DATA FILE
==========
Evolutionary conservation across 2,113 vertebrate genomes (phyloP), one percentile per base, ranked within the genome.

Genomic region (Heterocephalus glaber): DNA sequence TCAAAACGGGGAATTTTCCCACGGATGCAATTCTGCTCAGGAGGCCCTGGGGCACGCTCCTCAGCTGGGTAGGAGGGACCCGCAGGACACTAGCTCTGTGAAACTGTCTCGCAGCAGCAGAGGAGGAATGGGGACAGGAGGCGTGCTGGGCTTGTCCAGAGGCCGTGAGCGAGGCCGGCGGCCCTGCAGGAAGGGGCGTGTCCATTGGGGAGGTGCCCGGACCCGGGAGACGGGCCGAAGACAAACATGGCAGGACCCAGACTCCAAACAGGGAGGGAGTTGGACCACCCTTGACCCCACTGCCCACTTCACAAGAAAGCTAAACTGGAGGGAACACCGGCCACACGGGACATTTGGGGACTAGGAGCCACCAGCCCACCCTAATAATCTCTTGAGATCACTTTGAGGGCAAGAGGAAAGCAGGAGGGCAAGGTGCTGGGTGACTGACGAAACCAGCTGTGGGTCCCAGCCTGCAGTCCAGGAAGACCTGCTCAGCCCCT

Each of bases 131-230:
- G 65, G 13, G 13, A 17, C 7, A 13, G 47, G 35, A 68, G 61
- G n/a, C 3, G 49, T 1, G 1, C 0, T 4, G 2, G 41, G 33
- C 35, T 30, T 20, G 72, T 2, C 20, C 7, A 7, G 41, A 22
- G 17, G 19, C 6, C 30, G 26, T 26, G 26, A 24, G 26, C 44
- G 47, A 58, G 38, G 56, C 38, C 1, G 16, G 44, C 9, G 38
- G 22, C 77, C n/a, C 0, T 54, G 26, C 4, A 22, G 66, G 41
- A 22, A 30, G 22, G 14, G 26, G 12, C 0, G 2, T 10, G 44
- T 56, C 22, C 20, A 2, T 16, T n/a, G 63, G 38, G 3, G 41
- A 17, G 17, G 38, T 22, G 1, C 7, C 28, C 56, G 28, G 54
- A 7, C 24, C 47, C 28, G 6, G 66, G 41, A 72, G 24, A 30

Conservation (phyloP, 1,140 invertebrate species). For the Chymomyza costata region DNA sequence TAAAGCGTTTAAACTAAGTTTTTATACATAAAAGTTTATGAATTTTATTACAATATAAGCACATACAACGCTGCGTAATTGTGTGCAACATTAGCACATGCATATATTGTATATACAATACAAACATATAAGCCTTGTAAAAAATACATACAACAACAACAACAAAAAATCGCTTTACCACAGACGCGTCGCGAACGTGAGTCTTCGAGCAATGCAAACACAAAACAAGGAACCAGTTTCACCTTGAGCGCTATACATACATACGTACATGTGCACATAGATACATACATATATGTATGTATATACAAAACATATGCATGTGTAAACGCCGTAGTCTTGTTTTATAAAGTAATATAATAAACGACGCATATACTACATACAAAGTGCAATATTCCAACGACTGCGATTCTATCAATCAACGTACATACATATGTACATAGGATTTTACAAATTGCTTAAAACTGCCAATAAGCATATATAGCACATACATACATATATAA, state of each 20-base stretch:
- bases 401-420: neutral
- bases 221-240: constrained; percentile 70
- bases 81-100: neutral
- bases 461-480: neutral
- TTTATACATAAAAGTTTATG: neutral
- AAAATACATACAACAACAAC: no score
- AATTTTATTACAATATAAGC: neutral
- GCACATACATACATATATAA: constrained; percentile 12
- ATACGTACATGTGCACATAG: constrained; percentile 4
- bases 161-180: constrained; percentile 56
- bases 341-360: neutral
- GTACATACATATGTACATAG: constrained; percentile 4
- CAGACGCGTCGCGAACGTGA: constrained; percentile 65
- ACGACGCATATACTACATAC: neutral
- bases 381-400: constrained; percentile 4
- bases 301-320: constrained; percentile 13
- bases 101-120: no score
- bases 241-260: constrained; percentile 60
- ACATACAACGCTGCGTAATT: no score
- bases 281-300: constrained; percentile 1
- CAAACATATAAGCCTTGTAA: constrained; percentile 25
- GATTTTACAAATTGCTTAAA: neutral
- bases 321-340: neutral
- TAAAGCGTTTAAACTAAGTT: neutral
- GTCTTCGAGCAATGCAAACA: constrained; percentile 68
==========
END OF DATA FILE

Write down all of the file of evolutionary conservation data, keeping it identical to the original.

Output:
Evolutionary conservation across 2,113 vertebrate genomes (phyloP), one percentile per base, ranked within the genome.

Genomic region (Heterocephalus glaber): DNA sequence TCAAAACGGGGAATTTTCCCACGGATGCAATTCTGCTCAGGAGGCCCTGGGGCACGCTCCTCAGCTGGGTAGGAGGGACCCGCAGGACACTAGCTCTGTGAAACTGTCTCGCAGCAGCAGAGGAGGAATGGGGACAGGAGGCGTGCTGGGCTTGTCCAGAGGCCGTGAGCGAGGCCGGCGGCCCTGCAGGAAGGGGCGTGTCCATTGGGGAGGTGCCCGGACCCGGGAGACGGGCCGAAGACAAACATGGCAGGACCCAGACTCCAAACAGGGAGGGAGTTGGACCACCCTTGACCCCACTGCCCACTTCACAAGAAAGCTAAACTGGAGGGAACACCGGCCACACGGGACATTTGGGGACTAGGAGCCACCAGCCCACCCTAATAATCTCTTGAGATCACTTTGAGGGCAAGAGGAAAGCAGGAGGGCAAGGTGCTGGGTGACTGACGAAACCAGCTGTGGGTCCCAGCCTGCAGTCCAGGAAGACCTGCTCAGCCCCT

Each of bases 131-230:
- G 65, G 13, G 13, A 17, C 7, A 13, G 47, G 35, A 68, G 61
- G n/a, C 3, G 49, T 1, G 1, C 0, T 4, G 2, G 41, G 33
- C 35, T 30, T 20, G 72, T 2, C 20, C 7, A 7, G 41, A 22
- G 17, G 19, C 6, C 30, G 26, T 26, G 26, A 24, G 26, C 44
- G 47, A 58, G 38, G 56, C 38, C 1, G 16, G 44, C 9, G 38
- G 22, C 77, C n/a, C 0, T 54, G 26, C 4, A 22, G 66, G 41
- A 22, A 30, G 22, G 14, G 26, G 12, C 0, G 2, T 10, G 44
- T 56, C 22, C 20, A 2, T 16, T n/a, G 63, G 38, G 3, G 41
- A 17, G 17, G 38, T 22, G 1, C 7, C 28, C 56, G 28, G 54
- A 7, C 24, C 47, C 28, G 6, G 66, G 41, A 72, G 24, A 30

Conservation (phyloP, 1,140 invertebrate species). For the Chymomyza costata region DNA sequence TAAAGCGTTTAAACTAAGTTTTTATACATAAAAGTTTATGAATTTTATTACAATATAAGCACATACAACGCTGCGTAATTGTGTGCAACATTAGCACATGCATATATTGTATATACAATACAAACATATAAGCCTTGTAAAAAATACATACAACAACAACAACAAAAAATCGCTTTACCACAGACGCGTCGCGAACGTGAGTCTTCGAGCAATGCAAACACAAAACAAGGAACCAGTTTCACCTTGAGCGCTATACATACATACGTACATGTGCACATAGATACATACATATATGTATGTATATACAAAACATATGCATGTGTAAACGCCGTAGTCTTGTTTTATAAAGTAATATAATAAACGACGCATATACTACATACAAAGTGCAATATTCCAACGACTGCGATTCTATCAATCAACGTACATACATATGTACATAGGATTTTACAAATTGCTTAAAACTGCCAATAAGCATATATAGCACATACATACATATATAA, state of each 20-base stretch:
- bases 401-420: neutral
- bases 221-240: constrained; percentile 70
- bases 81-100: neutral
- bases 461-480: neutral
- TTTATACATAAAAGTTTATG: neutral
- AAAATACATACAACAACAAC: no score
- AATTTTATTACAATATAAGC: neutral
- GCACATACATACATATATAA: constrained; percentile 12
- ATACGTACATGTGCACATAG: constrained; percentile 4
- bases 161-180: constrained; percentile 56
- bases 341-360: neutral
- GTACATACATATGTACATAG: constrained; percentile 4
- CAGACGCGTCGCGAACGTGA: constrained; percentile 65
- ACGACGCATATACTACATAC: neutral
- bases 381-400: constrained; percentile 4
- bases 301-320: constrained; percentile 13
- bases 101-120: no score
- bases 241-260: constrained; percentile 60
- ACATACAACGCTGCGTAATT: no score
- bases 281-300: constrained; percentile 1
- CAAACATATAAGCCTTGTAA: constrained; percentile 25
- GATTTTACAAATTGCTTAAA: neutral
- bases 321-340: neutral
- TAAAGCGTTTAAACTAAGTT: neutral
- GTCTTCGAGCAATGCAAACA: constrained; percentile 68